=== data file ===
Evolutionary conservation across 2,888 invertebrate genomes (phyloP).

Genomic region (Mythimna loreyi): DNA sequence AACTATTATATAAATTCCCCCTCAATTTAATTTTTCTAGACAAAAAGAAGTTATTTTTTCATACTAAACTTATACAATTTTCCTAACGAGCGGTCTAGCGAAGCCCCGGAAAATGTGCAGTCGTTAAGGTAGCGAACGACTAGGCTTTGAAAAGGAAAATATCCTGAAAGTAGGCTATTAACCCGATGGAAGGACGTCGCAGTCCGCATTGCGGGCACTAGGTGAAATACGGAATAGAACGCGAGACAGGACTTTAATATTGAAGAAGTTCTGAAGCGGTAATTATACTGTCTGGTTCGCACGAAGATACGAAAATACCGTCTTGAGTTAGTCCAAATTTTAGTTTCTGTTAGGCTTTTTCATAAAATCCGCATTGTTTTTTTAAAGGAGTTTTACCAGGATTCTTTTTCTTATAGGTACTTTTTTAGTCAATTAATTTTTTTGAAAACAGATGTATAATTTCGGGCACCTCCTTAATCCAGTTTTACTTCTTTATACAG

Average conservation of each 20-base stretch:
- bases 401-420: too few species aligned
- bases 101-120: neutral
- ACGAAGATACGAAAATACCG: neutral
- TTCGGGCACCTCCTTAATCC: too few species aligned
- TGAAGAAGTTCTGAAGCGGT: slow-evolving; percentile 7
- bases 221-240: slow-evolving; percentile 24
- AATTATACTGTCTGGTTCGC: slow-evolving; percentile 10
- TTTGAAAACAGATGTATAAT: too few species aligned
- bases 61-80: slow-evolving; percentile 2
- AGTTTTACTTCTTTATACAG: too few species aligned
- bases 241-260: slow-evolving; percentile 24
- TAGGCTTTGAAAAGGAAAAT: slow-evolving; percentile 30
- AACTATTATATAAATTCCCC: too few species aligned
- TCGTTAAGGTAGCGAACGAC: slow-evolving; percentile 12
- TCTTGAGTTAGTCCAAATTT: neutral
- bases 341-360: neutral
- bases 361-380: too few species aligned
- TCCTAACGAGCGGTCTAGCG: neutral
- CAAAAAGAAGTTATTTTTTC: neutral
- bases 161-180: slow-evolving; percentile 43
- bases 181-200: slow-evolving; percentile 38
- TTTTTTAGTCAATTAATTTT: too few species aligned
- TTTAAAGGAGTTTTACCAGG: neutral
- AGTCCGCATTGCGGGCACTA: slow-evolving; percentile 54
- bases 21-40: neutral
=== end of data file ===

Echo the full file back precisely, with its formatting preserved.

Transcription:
Evolutionary conservation across 2,888 invertebrate genomes (phyloP).

Genomic region (Mythimna loreyi): DNA sequence AACTATTATATAAATTCCCCCTCAATTTAATTTTTCTAGACAAAAAGAAGTTATTTTTTCATACTAAACTTATACAATTTTCCTAACGAGCGGTCTAGCGAAGCCCCGGAAAATGTGCAGTCGTTAAGGTAGCGAACGACTAGGCTTTGAAAAGGAAAATATCCTGAAAGTAGGCTATTAACCCGATGGAAGGACGTCGCAGTCCGCATTGCGGGCACTAGGTGAAATACGGAATAGAACGCGAGACAGGACTTTAATATTGAAGAAGTTCTGAAGCGGTAATTATACTGTCTGGTTCGCACGAAGATACGAAAATACCGTCTTGAGTTAGTCCAAATTTTAGTTTCTGTTAGGCTTTTTCATAAAATCCGCATTGTTTTTTTAAAGGAGTTTTACCAGGATTCTTTTTCTTATAGGTACTTTTTTAGTCAATTAATTTTTTTGAAAACAGATGTATAATTTCGGGCACCTCCTTAATCCAGTTTTACTTCTTTATACAG

Average conservation of each 20-base stretch:
- bases 401-420: too few species aligned
- bases 101-120: neutral
- ACGAAGATACGAAAATACCG: neutral
- TTCGGGCACCTCCTTAATCC: too few species aligned
- TGAAGAAGTTCTGAAGCGGT: slow-evolving; percentile 7
- bases 221-240: slow-evolving; percentile 24
- AATTATACTGTCTGGTTCGC: slow-evolving; percentile 10
- TTTGAAAACAGATGTATAAT: too few species aligned
- bases 61-80: slow-evolving; percentile 2
- AGTTTTACTTCTTTATACAG: too few species aligned
- bases 241-260: slow-evolving; percentile 24
- TAGGCTTTGAAAAGGAAAAT: slow-evolving; percentile 30
- AACTATTATATAAATTCCCC: too few species aligned
- TCGTTAAGGTAGCGAACGAC: slow-evolving; percentile 12
- TCTTGAGTTAGTCCAAATTT: neutral
- bases 341-360: neutral
- bases 361-380: too few species aligned
- TCCTAACGAGCGGTCTAGCG: neutral
- CAAAAAGAAGTTATTTTTTC: neutral
- bases 161-180: slow-evolving; percentile 43
- bases 181-200: slow-evolving; percentile 38
- TTTTTTAGTCAATTAATTTT: too few species aligned
- TTTAAAGGAGTTTTACCAGG: neutral
- AGTCCGCATTGCGGGCACTA: slow-evolving; percentile 54
- bases 21-40: neutral